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Events and Services                          

Upcoming Events

5/16, Erev Shavuot

5/17, 9:30am - Shavuot Service

5/18, 9:30am - Shavuot Service & Yizkor

5/21, 6:00pm - Kabbalat Shabbat Service

5/23, 10:00am - Wellness Class


Morning Minyan Mondays and Thursdays at 7:00am via Zoom


Saturday Morning Service 

at 9:30am with Rabbi Lebovitz 


Prayer Book

Outline for Shabbat Prayer at Home


Moses tells us, "God is the One who goes before you; God will be with you... Do not fear and do not be dismayed." (Deut. 31:8). As we move forward reopening the synagogue for Shabbat Services, there is a tremendous sense of excitement and optimism that permeates our community. As we return to the synagogue, we must do everything possible to remain safe and everything possible to facilitate community. The Jewish Tradition demands both of us. 

Our Newsletter

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Rabbi's Corner

Highlighted Sermons

"Equality & Justice"

April 24, 2021

"Blessing for the Righteous Gentiles"

April 10, 2021



Previously recorded sermons are available on our YouTube Channel by clicking here.

Thought Provoking Conversations




Ep. 27, Bill Aron

Ep. 26, Steven J. Ross

Ep. 25, Rabbi Ed Feinstein

Ep. 24, Stewart D. McLaurin

Ep. 23, Yale Strom

Ep. 22, Miriam Rav-Noy

Previous Episodes

Shabbat Experience

Commentary on the Parshat 

This week I'd like to focus on the Haftorah, which can be found in Jeremiah, my favorite of the great prophets.  He closes the Haftorah by saying "Heal me O Lord, and let me be healed..." (Jer. 17:14)  During the last year, many of us have prayed for healing, "Heal me O Lord."  For the last year, our morning minyan has ended each service with reciting a prayer for healing.  This is clearly referring to illness.  So, the second clause, "and let me be healed," must be referring to a slightly different idea.  Allowing ourselves to be healed means that we do everything within our own powers to achieve health -- whether it be physical, spiritual, or mental.  While many around the world struggle to get vaccines, we have appointments available to us.  While many strive for spirituality, we have beautiful courtyard services open on Shabbat morning.  While many face internal conflict without help, we have the Prophets of Israel to help guide us.  Sometimes, unfortunately, all of it is still not enough.  Yet, Jeremiah stands as an example for us that it is always a two-way street.  We have to want to do it, as a community, as a country, and as a people.    May this be a Shabbat of healing for all.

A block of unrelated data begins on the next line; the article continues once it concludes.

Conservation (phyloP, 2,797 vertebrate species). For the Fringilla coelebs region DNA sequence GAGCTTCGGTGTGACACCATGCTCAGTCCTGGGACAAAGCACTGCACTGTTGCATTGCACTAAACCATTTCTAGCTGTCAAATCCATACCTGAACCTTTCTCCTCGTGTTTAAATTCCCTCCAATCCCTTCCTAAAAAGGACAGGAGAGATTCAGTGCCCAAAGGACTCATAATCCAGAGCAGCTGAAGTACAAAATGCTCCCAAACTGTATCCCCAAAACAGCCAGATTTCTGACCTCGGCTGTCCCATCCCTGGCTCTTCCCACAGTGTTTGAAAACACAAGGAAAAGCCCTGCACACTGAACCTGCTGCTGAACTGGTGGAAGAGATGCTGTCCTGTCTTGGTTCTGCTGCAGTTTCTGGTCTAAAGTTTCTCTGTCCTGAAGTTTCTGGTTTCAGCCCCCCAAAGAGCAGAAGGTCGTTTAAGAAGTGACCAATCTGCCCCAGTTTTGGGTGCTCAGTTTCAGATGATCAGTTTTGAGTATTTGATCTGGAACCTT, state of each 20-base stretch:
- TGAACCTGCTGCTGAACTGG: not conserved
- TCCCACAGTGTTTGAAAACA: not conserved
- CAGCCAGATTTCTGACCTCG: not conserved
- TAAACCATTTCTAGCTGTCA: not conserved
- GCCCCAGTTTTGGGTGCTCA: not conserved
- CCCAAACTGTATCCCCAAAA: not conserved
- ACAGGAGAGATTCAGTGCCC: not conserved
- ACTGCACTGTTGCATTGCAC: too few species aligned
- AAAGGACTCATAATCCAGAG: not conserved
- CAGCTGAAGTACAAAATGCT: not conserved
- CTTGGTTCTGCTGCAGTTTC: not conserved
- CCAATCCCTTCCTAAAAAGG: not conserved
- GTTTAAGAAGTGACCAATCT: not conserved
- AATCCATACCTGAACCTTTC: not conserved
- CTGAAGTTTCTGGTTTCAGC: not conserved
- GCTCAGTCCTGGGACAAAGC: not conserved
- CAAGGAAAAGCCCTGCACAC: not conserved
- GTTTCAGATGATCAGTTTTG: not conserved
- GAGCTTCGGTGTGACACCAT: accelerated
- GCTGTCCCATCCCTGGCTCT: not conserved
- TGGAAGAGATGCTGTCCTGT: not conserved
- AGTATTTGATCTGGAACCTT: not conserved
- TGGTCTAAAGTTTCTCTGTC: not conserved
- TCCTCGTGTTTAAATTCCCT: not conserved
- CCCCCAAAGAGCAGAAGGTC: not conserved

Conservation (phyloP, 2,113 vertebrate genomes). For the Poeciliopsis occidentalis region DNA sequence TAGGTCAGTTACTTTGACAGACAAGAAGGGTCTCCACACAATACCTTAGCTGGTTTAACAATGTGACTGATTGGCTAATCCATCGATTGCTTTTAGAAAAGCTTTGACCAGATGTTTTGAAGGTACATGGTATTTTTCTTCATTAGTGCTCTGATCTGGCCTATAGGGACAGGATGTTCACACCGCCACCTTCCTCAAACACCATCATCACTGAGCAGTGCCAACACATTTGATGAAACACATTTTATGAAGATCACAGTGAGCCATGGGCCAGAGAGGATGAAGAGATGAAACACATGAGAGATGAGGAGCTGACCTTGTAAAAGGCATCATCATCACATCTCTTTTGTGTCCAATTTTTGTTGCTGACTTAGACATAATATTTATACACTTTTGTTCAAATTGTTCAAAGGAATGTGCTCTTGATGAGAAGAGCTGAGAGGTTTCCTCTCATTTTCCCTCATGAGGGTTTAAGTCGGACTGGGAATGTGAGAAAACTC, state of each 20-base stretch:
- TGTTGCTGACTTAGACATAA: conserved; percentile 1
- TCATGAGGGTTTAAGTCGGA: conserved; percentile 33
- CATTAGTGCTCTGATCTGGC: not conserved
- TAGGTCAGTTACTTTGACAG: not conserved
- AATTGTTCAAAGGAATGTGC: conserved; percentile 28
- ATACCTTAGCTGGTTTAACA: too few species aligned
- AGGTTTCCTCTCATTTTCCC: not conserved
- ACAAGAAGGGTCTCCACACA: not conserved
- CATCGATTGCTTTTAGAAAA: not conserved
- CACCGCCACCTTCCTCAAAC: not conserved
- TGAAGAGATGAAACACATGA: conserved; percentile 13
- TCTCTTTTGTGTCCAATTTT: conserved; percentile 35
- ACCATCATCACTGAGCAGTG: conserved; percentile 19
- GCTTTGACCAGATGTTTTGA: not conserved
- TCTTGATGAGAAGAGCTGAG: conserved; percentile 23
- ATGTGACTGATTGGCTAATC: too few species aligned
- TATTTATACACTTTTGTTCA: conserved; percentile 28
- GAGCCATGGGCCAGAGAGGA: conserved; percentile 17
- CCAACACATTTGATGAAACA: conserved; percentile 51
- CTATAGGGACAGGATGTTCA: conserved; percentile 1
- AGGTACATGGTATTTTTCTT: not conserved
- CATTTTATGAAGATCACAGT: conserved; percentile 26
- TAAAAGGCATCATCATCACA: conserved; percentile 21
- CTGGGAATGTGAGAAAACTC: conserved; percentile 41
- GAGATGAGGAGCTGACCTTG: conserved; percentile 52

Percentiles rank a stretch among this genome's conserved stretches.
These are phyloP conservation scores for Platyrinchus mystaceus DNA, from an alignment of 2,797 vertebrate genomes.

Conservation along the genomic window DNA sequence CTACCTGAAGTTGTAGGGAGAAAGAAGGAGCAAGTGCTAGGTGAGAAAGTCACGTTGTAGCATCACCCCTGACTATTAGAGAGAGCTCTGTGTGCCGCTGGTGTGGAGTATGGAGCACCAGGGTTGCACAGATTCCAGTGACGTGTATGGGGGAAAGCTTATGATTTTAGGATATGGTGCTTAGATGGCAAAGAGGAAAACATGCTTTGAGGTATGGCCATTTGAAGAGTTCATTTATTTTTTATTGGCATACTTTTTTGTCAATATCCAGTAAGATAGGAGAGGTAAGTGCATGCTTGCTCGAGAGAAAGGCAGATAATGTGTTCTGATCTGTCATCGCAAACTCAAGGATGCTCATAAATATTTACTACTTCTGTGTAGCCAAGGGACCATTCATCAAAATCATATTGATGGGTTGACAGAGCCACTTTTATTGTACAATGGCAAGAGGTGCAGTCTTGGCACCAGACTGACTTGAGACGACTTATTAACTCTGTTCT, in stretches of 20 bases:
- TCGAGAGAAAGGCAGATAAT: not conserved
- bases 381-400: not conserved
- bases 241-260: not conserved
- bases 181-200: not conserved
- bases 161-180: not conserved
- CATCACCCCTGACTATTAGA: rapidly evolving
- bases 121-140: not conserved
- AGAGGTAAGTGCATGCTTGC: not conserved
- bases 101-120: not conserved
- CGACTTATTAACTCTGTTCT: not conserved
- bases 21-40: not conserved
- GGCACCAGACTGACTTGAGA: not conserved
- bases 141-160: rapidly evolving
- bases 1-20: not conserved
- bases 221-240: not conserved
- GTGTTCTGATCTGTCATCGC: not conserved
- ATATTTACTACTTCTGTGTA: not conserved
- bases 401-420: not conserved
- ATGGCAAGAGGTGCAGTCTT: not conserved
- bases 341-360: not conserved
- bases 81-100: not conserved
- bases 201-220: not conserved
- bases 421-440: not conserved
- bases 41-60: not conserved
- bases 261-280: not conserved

Shabbat Shalom,

Rabbi Nolan Lebovitz


"We are in a period of Kehilla V'Shmirah -- we are a community that protects ourselves and one another. We are a community whether we're standing together in the sanctuary or not. We are a strong, welcoming community. We always will be."

- Rabbi Nolan Lebovitz


To learn more about Rabbi Nolan Lebovitz, please click here




Thu, May 13 2021 2 Sivan 5781